• 25. Connectivism “The rapid development of information . . . requires a model that sees learning less as a product (filling a learner with knowledge) and more of a process ofcontinually staying current and connected (learning as a process of exploration, dialogue, and interaction)” (Siemens, 2006). 25
  • 26. Connectivism “Connecting with people and content is a constant, ongoing, daily activity . . . Learning is a continual, network-forming process . . . As we encounter newresources (knowledge, people, and technology nodes), we may choose to actively connect and create our personal learning network” (Siemens, 2006).
  • 27. Connectivism• We want to see, “ . . . A shift away from the model in which students consume information through independent channels such as the library, a text book or an LMS, moving instead to a model where students draw connections from a growing matrix of resources that they select and organize” (Mot, 2010) 27
  • 28. Nielsen Report (2011) 28
  • 29. Nielsen Report (2011) 29
  • 30. Nielsen Report (2011) 30
  • 31. The Middle Ground• This is not an either or situation i.e. the LMS or something else.• A personal learning environment provides a balance to LMS centric eLearning.• PLE can be represented visually (Diagram used under Creative Commons Attribute Share Alike atti) 31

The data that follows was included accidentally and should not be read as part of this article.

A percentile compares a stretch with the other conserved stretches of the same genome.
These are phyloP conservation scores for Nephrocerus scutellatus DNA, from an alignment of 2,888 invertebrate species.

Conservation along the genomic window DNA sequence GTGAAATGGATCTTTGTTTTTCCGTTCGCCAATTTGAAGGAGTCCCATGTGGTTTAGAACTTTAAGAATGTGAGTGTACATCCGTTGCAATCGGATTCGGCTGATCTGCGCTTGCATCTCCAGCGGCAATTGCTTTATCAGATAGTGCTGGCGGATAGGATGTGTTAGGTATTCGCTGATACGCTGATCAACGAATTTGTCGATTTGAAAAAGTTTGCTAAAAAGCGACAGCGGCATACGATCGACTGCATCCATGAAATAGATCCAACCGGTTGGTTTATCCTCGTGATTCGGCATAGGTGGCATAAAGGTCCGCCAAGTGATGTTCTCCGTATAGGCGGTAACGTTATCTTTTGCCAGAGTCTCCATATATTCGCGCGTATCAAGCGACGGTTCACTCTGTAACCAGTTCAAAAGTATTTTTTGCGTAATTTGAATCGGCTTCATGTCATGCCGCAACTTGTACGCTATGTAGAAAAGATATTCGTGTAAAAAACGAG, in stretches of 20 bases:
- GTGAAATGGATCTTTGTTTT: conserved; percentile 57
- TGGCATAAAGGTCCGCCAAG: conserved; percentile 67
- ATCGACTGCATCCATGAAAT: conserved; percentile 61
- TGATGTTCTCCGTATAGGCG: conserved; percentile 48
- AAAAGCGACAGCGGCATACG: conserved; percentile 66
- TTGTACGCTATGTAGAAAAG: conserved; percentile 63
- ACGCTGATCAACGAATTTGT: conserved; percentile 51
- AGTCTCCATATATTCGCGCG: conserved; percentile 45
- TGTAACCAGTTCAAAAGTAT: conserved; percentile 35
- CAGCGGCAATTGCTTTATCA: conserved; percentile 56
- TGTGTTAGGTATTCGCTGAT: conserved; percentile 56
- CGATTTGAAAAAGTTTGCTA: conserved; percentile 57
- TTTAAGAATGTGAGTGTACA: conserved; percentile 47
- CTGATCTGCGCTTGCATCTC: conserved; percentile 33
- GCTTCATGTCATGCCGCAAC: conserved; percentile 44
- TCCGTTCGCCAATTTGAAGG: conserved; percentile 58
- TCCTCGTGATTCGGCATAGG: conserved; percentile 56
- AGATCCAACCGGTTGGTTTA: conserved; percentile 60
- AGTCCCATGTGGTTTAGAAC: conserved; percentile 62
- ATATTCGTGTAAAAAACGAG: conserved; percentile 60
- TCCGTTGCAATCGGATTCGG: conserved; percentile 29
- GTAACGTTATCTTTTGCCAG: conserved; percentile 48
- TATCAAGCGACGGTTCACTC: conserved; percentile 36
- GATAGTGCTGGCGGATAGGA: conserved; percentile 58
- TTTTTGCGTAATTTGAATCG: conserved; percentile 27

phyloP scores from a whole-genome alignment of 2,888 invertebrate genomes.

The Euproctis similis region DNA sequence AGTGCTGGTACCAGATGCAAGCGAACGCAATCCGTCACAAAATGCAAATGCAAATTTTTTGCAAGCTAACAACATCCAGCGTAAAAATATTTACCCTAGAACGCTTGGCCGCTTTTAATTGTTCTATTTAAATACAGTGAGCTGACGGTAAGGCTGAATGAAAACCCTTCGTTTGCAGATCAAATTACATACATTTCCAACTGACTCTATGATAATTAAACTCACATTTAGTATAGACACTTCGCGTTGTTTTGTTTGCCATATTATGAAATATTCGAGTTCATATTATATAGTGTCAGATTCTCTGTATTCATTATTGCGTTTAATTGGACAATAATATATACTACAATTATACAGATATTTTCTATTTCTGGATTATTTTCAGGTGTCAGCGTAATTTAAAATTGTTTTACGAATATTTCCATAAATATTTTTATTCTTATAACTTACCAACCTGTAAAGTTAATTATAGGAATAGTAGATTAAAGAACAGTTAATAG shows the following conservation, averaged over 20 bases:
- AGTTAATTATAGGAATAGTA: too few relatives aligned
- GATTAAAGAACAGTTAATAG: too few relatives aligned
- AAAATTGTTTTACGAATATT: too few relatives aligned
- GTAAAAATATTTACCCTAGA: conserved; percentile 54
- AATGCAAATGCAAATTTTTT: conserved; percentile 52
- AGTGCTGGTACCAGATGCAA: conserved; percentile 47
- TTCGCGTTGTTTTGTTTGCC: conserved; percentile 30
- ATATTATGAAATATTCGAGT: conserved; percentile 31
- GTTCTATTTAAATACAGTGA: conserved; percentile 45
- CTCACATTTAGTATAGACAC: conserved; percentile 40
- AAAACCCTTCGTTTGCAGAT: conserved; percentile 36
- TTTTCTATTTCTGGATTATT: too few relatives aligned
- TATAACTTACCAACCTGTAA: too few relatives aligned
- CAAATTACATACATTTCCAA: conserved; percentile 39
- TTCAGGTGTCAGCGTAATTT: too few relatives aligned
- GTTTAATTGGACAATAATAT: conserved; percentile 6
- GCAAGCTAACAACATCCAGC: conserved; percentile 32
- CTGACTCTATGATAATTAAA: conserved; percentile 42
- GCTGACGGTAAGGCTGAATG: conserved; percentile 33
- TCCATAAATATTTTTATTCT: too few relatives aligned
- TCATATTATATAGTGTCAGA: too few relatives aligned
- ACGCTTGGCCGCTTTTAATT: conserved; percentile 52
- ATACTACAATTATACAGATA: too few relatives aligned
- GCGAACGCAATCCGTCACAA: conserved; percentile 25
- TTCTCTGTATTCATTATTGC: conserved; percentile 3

• 32. 32
  • 33. PLE Representations• A Personal Learning Environment can be represented in a number of different ways: – Tool oriented e.g. LMS, Web, Social Media – User action oriented e.g. gather information, store information, analyze information, create knowledge – People oriented e.g. untrusted sources, trusted sources, close associates, business colleagues• No matter which way it is represented connectivity is key 33
  • 34. Learning Theories Still Important• Learning theories are “conceptual frameworks that describe how information is absorbed, processed, and retained during learning” so Connectivism [arguably] is not a learning theory.• Practically important because we still need to know how to go about teaching / designing learning activities that will lead to students achieving the intended learning outcomes.• Equally there is something to what Siemens says. 34
  • 35. Achieving an LMS / PLE Rapprochement• We asked two questions at the start of this presentation. – Do we need a new pedagogical approach? • We need to re-think what we are doing. – Will the LMS suffice for technology enabled learning? • Not fully if we want to prepare learners to take their place in the world. 35
  • 36. References• Ang, S., Chia, Y. B., Chan, I., Leung, K., Li, K., & Ku, K. M. (2012). The Survey on Mobile Library Services in Hong Kong and Singapore Academic Libraries (pp. 1–53). Hong Kong, China. Retrieved from• Campbell, G. (2009b). Engagement Streams As Course Portals. Retrieved September 19, 2012, from 36